Estimating prevalence of accumulated HIV-1 drug resistance in a cohort of patients on antiretroviral therapy

    loading  Checking for direct PDF access through Ovid


ObjectivesEstimating the prevalence of accumulated HIV drug resistance in patients receiving antiretroviral therapy (ART) is difficult due to lack of resistance testing at all occasions of virological failure and in patients with undetectable viral load. A method to estimate this for 6498 EuroSIDA patients who were under follow-up on ART at 1 July 2008 was therefore developed by imputing data on patients with no prior resistance test results, based on the probability of detecting resistance in tested patients with similar profiles.MethodsUsing all resistance test results available, predicted intermediate/high-level resistance to specific drug classes [nucleoside reverse transcriptase inhibitors (NRTIs), non-nucleoside reverse transcriptase inhibitors (NNRTIs) and protease inhibitors (PIs)] was derived using the Stanford algorithm v5.1.2. Logistic regression models were then employed to estimate predicted probability of resistance to each drug class for given values of current viral load, history of virological failure and previous virological suppression. Based on these predicted probabilities and patients’ covariate profiles, estimates of prevalence in 5355 patients with no prior test results were obtained. Overall prevalence of resistance was estimated by pooling these data with those observed in the remaining 1143 tested patients.ResultsPrevalence of NRTI, NNRTI and PI resistance was estimated as 43% (95% confidence interval: 39%–46%), 15% (13%–18%) and 25% (22%–28%), respectively.ConclusionsThis method provides estimates for the proportion of treated patients in a cohort who harbour resistance on a given date, which are less likely to be affected by selection bias due to missing resistance data and will allow us to estimate prevalence of resistance to different drug classes at specific timepoints in HIV-infected populations on ART.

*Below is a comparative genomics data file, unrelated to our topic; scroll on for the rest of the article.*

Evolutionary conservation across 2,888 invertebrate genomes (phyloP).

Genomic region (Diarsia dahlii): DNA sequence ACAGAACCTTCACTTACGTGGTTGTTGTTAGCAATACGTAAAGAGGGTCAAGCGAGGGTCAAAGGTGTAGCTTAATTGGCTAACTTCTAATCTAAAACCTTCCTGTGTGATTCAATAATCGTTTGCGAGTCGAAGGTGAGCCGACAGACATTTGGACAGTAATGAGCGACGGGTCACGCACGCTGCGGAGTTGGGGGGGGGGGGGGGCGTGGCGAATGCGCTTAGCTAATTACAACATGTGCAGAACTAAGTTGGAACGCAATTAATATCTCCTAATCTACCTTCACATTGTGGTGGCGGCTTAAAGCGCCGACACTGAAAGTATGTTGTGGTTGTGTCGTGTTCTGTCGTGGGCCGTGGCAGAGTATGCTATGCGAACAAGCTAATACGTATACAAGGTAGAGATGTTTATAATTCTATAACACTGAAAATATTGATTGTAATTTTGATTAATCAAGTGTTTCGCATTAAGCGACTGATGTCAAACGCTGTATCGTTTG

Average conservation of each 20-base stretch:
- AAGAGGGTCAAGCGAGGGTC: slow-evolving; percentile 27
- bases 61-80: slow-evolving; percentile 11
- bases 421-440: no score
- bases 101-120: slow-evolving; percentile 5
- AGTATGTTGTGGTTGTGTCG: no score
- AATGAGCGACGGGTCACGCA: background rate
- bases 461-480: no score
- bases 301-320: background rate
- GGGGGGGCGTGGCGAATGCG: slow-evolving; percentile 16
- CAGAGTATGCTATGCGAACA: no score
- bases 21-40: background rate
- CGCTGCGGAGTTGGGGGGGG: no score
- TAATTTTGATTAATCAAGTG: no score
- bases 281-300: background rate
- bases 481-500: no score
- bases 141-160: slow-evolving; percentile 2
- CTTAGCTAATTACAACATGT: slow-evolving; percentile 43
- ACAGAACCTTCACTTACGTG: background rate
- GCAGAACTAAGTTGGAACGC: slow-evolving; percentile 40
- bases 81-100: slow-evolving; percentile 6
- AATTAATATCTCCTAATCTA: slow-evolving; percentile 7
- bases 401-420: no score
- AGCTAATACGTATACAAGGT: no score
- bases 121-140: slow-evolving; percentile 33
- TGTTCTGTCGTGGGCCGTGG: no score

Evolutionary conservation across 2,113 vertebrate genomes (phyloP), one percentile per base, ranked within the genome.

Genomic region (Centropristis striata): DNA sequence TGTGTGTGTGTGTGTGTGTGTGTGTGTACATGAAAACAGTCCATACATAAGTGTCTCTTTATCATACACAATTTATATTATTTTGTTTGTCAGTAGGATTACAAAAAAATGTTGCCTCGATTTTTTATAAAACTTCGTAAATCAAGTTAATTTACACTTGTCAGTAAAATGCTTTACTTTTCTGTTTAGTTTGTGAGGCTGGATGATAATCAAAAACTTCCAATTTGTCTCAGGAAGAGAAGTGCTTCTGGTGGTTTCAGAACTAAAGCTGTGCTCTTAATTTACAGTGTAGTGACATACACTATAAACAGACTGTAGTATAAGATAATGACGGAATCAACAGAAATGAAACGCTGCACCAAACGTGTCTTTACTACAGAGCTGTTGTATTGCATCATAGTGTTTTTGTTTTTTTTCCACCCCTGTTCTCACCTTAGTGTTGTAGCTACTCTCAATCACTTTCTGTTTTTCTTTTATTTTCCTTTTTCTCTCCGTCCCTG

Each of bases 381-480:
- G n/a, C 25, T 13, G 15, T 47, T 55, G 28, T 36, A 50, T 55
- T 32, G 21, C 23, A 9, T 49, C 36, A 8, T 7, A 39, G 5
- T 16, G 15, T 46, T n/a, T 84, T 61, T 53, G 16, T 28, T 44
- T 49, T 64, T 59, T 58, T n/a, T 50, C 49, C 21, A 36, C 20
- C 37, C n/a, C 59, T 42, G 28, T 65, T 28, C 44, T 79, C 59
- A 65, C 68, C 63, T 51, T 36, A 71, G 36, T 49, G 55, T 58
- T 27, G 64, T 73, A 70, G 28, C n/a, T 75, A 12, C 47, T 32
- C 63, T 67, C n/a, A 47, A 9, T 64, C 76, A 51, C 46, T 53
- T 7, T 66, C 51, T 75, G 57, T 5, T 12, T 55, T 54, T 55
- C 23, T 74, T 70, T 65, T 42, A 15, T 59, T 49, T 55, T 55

loading  Loading Related Articles